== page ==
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Column: Efrain Alvarez is sending shockwaves despite the Galaxy’s loss to FC Dallas

In this Saturday, March 2, 2019 photo, LA Galaxy midfielder Efrain Alvarez, right, prepares to kick
Galaxy midfielder Efrain Alvarez prepares to shoot against the Chicago Fire on March 2.
(Ringo H.W. Chiu / Associated Press)

Efrain Alvarez’s MLS career is only 61 minutes old but the Galaxy midfielder already has national team coaches in two countries salivating over his future.

The teenager from East Los Angeles, who came off the bench to spark a comeback win over the Chicago Fire in the team’s season opener, was unable to rescue the Galaxy on Saturday, getting robbed of a goal following another spectacular dribbling display in the final minutes of a 2-0 loss to FC Dallas.

He has yet to score in an MLS game, takes high school classes with Galaxy academy students after his morning training sessions with the first team and, at 16, would need a teammate to go with him to buy a ticket to an R-rated movie.

Speaking of teammates, Zlatan Ibrahimovic had already played in a World Cup before Alvarez was born.

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This summer the U.S. and Mexico will be battling to get Alvarez and his game-changing talent on the field for a Gold Cup game, the international appearance tethering him at the senior level to one side or the other before he’s old enough to shave.

Herculez Gomez, a former U.S. national team player who spent much of his club career in Mexico, said the Mexican federation is all in on Alvarez. But the player’s loyalties are mixed.

“They’re putting a full-court press on this kid,” said Gomez, now an analyst for ESPN. “They expect to have him available for the Gold Cup. But this kid has Southern California ties. He very much embraces both communities, the Mexican community, the American community.

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“I think it’s very much up in the air.”

U.S. coach Gregg Berhalter suggested he would give Alvarez space to make his decision.

“We’ll be watching the whole thing. And when he’s doing what we expect him to do, there will be an opportunity for him with the U.S. national team,” he told reporters in Houston last week. “Regarding a potential choice for him, we want to create an environment the players want to be in. We want to create a playing style, a team spirit that players want to be a part of.

“If we do, we’re confident we can get players like that.”

Don’t believe the soft-peddle. Both the U.S. and Mexico have seen enough of Alvarez in youth tournaments and in the USL to know he is a potential star. He’s already played for both sides, entering the U.S. youth national team program when he was 12, then quitting two years later to join the Mexican program.

Guess who the director of Mexico’s youth national teams was then? Dennis te Kloese, now the Galaxy’s general manager.

Te Kloese was also working for the Mexican federation last year when Jonathan Gonzalez, another U.S.-born teenager who had played in the American youth system, suddenly announced he wanted to play for Mexico as a senior. But Te Kloese said he plans to sit out the drama that will soon surround Alvarez.

“I worked a long time in Mexico. At that point my role and my responsibility was to form the best Mexican national teams possible,” Te Kloese said. “And at some point I thought Efra was, or is, in his age group one of the best talents.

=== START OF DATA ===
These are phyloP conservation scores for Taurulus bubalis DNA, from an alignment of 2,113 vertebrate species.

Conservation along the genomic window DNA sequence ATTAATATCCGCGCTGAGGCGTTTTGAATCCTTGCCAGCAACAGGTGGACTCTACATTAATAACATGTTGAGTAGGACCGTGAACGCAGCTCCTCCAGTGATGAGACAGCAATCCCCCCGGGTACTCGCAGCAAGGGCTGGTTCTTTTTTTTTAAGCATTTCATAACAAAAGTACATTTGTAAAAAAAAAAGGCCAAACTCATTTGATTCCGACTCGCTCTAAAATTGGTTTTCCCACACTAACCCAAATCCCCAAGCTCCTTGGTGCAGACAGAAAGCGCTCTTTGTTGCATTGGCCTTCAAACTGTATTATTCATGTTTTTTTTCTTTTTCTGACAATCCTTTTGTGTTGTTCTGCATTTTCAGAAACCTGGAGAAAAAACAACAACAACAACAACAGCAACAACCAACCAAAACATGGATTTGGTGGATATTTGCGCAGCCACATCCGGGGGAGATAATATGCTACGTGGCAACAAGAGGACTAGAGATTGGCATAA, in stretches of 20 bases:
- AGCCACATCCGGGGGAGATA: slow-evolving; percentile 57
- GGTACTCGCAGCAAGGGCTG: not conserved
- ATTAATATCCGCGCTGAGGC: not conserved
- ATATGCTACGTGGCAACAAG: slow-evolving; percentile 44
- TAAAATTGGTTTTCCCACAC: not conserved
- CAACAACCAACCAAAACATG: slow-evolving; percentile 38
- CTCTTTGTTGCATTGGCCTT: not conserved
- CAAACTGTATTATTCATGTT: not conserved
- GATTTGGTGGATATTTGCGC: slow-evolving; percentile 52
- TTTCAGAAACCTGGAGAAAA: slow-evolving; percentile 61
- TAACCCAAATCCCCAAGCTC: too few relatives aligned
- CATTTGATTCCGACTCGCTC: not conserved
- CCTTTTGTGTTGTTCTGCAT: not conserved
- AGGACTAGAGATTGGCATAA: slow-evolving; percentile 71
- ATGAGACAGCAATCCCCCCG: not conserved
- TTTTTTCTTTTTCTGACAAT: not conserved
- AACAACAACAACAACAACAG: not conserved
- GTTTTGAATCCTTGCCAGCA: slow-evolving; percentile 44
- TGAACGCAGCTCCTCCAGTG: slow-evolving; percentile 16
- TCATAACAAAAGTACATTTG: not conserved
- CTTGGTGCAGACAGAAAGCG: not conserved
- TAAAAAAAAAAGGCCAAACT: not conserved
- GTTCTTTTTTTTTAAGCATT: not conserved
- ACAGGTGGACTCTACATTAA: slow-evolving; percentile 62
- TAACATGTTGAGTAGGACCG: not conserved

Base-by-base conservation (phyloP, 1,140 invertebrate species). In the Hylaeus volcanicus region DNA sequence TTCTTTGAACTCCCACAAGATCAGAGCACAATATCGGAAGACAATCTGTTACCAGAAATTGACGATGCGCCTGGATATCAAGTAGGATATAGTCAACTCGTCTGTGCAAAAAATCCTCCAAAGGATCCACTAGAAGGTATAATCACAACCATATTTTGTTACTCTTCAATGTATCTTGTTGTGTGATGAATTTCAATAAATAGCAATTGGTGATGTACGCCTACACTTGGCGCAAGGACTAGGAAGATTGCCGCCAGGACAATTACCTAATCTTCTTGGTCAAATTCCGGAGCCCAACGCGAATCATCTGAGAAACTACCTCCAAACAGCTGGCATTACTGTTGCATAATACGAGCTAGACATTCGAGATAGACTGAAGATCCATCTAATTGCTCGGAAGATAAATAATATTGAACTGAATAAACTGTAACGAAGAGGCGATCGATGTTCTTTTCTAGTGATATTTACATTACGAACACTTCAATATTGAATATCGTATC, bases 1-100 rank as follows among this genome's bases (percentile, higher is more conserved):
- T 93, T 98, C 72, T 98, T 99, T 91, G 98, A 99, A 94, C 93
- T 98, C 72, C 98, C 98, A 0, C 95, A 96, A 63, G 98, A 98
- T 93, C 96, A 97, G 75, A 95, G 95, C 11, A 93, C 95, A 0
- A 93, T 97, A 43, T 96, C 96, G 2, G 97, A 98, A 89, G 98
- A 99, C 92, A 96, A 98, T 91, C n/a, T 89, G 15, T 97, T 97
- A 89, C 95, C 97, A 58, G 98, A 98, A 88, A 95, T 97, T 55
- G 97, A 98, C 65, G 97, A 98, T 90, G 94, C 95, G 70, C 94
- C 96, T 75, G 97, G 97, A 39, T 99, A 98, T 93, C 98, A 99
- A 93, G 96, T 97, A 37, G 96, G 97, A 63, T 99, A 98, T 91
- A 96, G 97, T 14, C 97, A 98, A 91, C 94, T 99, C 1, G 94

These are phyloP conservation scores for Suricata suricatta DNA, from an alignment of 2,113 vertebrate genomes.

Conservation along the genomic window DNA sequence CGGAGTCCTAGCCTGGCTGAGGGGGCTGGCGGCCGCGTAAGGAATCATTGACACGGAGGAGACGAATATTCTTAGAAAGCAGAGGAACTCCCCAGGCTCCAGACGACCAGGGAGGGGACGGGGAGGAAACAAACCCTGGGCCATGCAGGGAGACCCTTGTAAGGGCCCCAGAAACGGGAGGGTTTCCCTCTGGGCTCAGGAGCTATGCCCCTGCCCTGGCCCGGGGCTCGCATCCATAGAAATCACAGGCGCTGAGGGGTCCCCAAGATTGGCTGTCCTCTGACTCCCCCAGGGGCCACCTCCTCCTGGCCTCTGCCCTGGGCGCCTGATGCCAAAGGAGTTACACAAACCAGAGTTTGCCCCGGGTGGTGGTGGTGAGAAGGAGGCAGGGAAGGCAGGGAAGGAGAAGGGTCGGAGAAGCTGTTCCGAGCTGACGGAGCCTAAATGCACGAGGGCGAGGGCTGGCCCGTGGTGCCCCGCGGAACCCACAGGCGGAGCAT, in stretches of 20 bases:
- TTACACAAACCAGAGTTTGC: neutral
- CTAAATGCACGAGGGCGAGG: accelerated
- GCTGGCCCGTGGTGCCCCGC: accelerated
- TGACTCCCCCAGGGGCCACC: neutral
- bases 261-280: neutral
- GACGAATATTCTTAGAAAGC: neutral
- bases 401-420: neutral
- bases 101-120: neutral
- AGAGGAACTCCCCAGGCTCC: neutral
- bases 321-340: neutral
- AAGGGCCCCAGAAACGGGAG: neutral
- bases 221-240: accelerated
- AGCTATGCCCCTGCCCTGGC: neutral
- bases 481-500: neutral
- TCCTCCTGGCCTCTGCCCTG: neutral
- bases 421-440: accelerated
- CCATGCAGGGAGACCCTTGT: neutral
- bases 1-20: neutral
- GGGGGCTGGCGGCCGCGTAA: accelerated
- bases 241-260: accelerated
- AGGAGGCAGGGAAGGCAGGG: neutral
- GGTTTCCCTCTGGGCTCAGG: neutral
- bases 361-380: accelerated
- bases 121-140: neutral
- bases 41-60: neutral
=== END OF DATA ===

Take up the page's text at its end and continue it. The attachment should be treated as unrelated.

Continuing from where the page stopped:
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“My role at this point is to take care of all the best interests and responsibilities that I have toward this club. And Efra is a very good player for the club. What he does regarding his national team duties is his family and everybody’s decision on that end.”

That’s equally hard to believe. Te Kloese is only 44 and has a long career ahead of him but part of his legacy will undoubtedly be the success he had in Mexico, where he put together a U-23 team that won Olympic gold in 2012 and helped develop the young core of the current senior national team, one that includes Gonzalez, midfielder Diego Lainez, defender Edson Alvarez and forward Hirving Lozano, none of whom are older than 23.

The U.S. might be even deeper in young talent, boasting teenage forwards Timothy Weah and Josh Sargent, 20-year-old midfielders Tyler Adams, Christian Pulisic and Weston McKennie, and goalkeeper Zack Steffen, 23. Adding Alvarez to that mix would make a potent attack.

A bigger factor in Alvarez’s ultimate decision could be the status of former Galaxy II teammates Alex Mendez and Uly Llanez, who joined Alvarez in following coach Brian Kleiban from the Chivas USA academy to the Galaxy system in 2015.

Mendez and Llanez, close friends of Alvarez, starred for the U.S. U-20 team that won the CONCACAF championship last fall and are pushing for a call-up to the senior national team. Alvarez clearly would like to play with them but is that enough to tip him away from Mexico?

As for what Alvarez thinks, well for now we’ll just have to guess since the Galaxy are being cautious and limiting the teenager’s access to the media.

“He’s 16. He’s got a long future. But we need to work right now with him to keep his feet on the ground,” Galaxy coach Guillermo Barros Schelotto said. “He’s young and he showed us something but he has to show us a lot more. This is the challenge: keeping him improving, giving us something every game.”

Schelotto then waved off the building national team feud. The kid’s first-team career is 61 minutes old. There will be time to talk about the World Cup later.

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“He does not have to waste time on that,” Schelotto said in Spanish. “It’s a decision he has to make and, once taken, dedicate himself to training and improving. He has a lot of way to go.”

kevin.baxter@latimes.com | Twitter: @kbaxter11


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